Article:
Improvised system keeps VCS open through water outage

Published 9:27 pm Friday, May 19, 2017

While dozens of businesses and schools have closed to wait out the Great Vicksburg Water Outage of 2017, Vicksburg Catholic School got some help from its version of the A-Team to stay open.

On Wednesday, in the hours after a water main break left Vicksburg high and dry, a group of a half-dozen parents and local officials rigged up a giant pump system to keep the school’s sanitation system functional. Powered by a towboat pump and two large water tankers, it’s part engineering project, part MacGyver episode, and part community service project.

“It is unbelievable that we have that many talented people who have the resources to make it happen,” VCS principal Buddy Strickland said. “There’s no price tag you can put on it. We are ever so grateful for their expertise.”

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The system works by replacing the city’s water supply with water from two large tanks. An 18-wheeler with a 10,000-gallon tanker trailer is providing water for St. Francis Elementary School, and a smaller 1,000-gallon tank is doing the same at St. Aloysius High School.

The water lines to and from the school were pressurized, which allowed both schools to operate their sanitation systems normally.

Patrick Smith, one of the parents of students who worked on the project, said the hardest part was finding a line into the school big enough to pump the volume of water needed to keep it all pressurized.

“It’s like a holding tank on an RV or large boat. You have a holding tank of water, and the lines are pressurized. You just have to have a large enough pump to create pressure,” Smith said. Smith and his brother J.O. own Big River Shipbuilding as well as Yazoo River Towing and Smith Towing. “We have a can-do background. We operate towing vessels, so all of the functions that go into this are things we do every day in our business.”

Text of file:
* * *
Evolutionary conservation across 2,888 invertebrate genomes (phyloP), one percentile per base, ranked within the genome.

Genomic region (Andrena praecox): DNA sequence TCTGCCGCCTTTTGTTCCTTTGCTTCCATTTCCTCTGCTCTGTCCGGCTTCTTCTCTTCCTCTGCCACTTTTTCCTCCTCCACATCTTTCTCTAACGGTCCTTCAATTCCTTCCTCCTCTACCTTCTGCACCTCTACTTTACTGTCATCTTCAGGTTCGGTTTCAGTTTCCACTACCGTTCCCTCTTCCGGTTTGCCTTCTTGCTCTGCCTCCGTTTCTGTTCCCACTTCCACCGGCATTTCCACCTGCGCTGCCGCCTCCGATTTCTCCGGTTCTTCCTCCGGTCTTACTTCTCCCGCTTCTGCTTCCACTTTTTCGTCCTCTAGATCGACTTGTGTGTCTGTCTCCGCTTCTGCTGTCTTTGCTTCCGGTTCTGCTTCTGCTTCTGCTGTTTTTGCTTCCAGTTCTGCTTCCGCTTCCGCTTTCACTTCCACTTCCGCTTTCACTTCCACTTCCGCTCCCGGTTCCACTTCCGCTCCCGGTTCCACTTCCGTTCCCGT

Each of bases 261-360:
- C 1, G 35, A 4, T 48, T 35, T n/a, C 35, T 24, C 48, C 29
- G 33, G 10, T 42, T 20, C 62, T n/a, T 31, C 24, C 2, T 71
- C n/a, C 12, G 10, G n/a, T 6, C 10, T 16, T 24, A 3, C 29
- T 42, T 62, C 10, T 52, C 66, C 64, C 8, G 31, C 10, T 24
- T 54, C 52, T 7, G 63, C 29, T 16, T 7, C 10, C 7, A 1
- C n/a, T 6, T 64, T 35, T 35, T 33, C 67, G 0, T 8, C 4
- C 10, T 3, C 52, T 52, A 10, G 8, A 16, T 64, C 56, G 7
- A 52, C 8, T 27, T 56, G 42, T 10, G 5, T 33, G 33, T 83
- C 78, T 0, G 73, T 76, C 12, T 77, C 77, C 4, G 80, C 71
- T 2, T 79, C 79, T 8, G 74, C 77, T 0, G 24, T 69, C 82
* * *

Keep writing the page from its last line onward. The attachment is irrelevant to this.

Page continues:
The water being pumped into the school is not suitable for drinking. It is strictly a temporary measure intended to make restrooms and sanitation facilities functional so students can get through the final week of school.

Final exams at St. Al begin Tuesday, and the last day of school is Friday.

“They can wash hands and dishes and use the toilets. They just can’t drink it,” Smith said. “For drinking water you need to do a lot of filtering and other things.”

Besides the Smiths, other parents pitched in resources, time and expertise.

Scooter Madison, who owns a trucking company, loaned the tanker truck. Kirby Field, and John and Logan Peay, provided knowledge and labor to get it all running. They worked until nearly 1 a.m. Thursday and then checked back throughout the day to make sure it was all operating smoothly.

A number of local officials and agencies also helped. The Culkin, Eagle Lake and Bovina Water Districts donated water to fill the tanker. The city of Vicksburg turned off its water valves to the school to pressurize the system and allow it to function off the temporary supply.

When the 1,000-gallon tank ran low Thursday, the Warren County Fire Department provided water to refill it. Smith thanked Warren County Fire Coordinator Jerry Briggs and mayor George Flaggs, among others, for their cooperation.

“All those guys knew what we were doing and who we were trying to do it for, and were happy to accommodate us,” Smith said. “There were multiple people that came together to make this happen.”

About Ernest Bowker

Ernest Bowker is The Vicksburg Post's sports editor. He has been a member of The Vicksburg Post's sports staff since 1998, making him one of the longest-tenured reporters in the paper's 140-year history. The New Jersey native is a graduate of LSU. In his career, he has won more than 50 awards from the Mississippi Press Association and Associated Press for his coverage of local sports in Vicksburg.

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